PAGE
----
Video: a winter ride in Haliburton Forest

An adventure waiting on every trail

For those who keep their ATVs running during the winter months, the rewards can be big!



While some riders prefer to store their ATV during the winter, or use it only for plowing the driveway, there are others that want to continue the off-road adventure despite the cold and snow. As avid ATV enthusiasts, we are among those in constant search of trails that are open for fun during the winter months.

The Haliburton Forest and Wildlife Reserve is an 80,000-acre private land facility that, for a reasonable fee of $49 per day, opens their 300 km of groomed woodland trails to ATVs and snowmobiles only during the winter season. In the summer, the Forest is dedicated to mountain bikes and hikers. The experience destination facility is located approximately three hours north of Toronto, just on the outskirts of Haliburton, Ontario.

On a snowy Saturday in February, we decided to take a day trip up to Haliburton with our ATVs. Having been to this area before, we started our day with a top-notch breakfast in Minden, Ontario at the Winter Green Maple Products and Pancake Barn. This area is renowned for some of the best maple syrup that Ontario has to offer, so don’t miss your opportunity to sample the liquid gold.

After a hot breakfast, we trucked over to the Haliburton forest and unloaded our ATVs to spend our day enjoying the diverse winter trail system. The forest offers a taste of every riding style, from the flat double-wide trails to the more challenging single tracks with winding hill climbs and off-camber riding. You can choose to navigate to one of the many observation decks or highland lookouts, with an adventure waiting on every trail.

Corrie Lee- Haliburton Forest trail

The friendly staff at the Welcome Center provided us with a quick overview of services available and equipped us with a map of the grounds to plan our route and decide what we wanted to visit that day. A visit to the lakeside ice caves and a trek up to the highland lookout were our priorities for this ride.

The forest is also a wildlife sanctuary, so it was easy to discover many animals and birds within their natural habitat at every turn. During our day spent riding the trails in mid-February, we encountered many deer, partridges and osprey. In the early evening, we also enjoyed hearing the howls of the wild wolf pack that had taken up residence in the highland forest.

Corrie Lee- Haliburton Forest- 2014-5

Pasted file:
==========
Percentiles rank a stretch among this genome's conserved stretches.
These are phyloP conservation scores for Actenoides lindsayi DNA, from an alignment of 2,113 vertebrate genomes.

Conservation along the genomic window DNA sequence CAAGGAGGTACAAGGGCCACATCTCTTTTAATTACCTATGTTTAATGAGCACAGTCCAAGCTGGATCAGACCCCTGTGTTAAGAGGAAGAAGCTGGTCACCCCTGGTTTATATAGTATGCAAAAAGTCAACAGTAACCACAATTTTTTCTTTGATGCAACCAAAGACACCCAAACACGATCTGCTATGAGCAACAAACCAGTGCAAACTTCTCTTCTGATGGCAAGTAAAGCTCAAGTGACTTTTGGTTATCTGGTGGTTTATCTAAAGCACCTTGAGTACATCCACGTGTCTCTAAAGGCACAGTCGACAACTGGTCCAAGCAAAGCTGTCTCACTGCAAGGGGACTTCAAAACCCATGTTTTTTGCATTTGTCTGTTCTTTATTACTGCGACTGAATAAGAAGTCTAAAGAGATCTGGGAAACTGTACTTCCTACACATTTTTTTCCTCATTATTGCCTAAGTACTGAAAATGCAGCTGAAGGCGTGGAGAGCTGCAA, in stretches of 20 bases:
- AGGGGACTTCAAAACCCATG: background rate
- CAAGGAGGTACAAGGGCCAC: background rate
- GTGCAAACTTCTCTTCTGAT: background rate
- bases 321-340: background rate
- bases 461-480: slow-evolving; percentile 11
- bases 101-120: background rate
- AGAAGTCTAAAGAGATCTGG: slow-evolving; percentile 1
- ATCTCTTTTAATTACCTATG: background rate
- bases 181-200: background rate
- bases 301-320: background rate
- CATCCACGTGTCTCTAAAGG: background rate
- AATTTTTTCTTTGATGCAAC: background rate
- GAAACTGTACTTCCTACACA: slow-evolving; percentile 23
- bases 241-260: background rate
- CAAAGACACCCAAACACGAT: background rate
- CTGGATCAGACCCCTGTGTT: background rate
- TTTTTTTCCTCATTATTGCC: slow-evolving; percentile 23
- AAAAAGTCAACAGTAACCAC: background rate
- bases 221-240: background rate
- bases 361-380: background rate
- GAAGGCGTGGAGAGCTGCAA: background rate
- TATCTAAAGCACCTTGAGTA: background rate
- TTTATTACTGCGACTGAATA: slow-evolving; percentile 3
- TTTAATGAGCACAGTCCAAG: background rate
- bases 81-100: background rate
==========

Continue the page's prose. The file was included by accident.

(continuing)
In addition to the naturally occurring wolf colonies, the Haliburton Forest Wolf Sanctuary, a 15-acre enclosure, is home to Fang and Luna—the alpha pair—and their pack. The educational and research-based Wolf Center includes numerous exhibits, a theatre and classroom area, wolf-themed book and gift store and an observation room with one-way glass, allowing visitors to observe and hear the wolf pack in action. It was the highlight of our visit and we strongly recommend that everyone dedicate some time to see this incredible place during winter’s quiet off-season.

During our Forest visit, our group of four took advantage of the convenience of the onsite "Cookhouse." For lunch we had the cook prepare us foil wrapped sandwiches, which we heated on the woodstove at one of the many warming cabins easily found along the trails. After a full day of riding, we gather back at the Cookhouse to enjoy a freshly prepared dinner served in a home-style fashion.

Corrie Lee- Ice Caves- 2014-1

With over 50 lakes on the property, it is easy to see why ice fishing is a popular activity for many visitors. The Forest also offers dog-sledding experiences with 150 Siberian Huskies living onsite that are eager and ready to pull you for an afternoon ride. Activities ranging from woodworking classes to ecological workshops, to visiting their astronomy planetarium, ensure something to please everyone at the forest.

The management at the forest restricts the number of ATVs and snowmobiles allowed in at one time, so always book your visit ahead on their website below, or call 705-754-2198. Weather conditions can also play havoc with the trails, so always confirm that the trails are safe and open the day before your visit. You can check out the current weather in the Forest on their live webcam at Base Camp.

There is so much to see and do at the Haliburton Forest and Wildlife Reserve—we recommend visiting their website for detailed listing of all the activities offered during the time of your visit.

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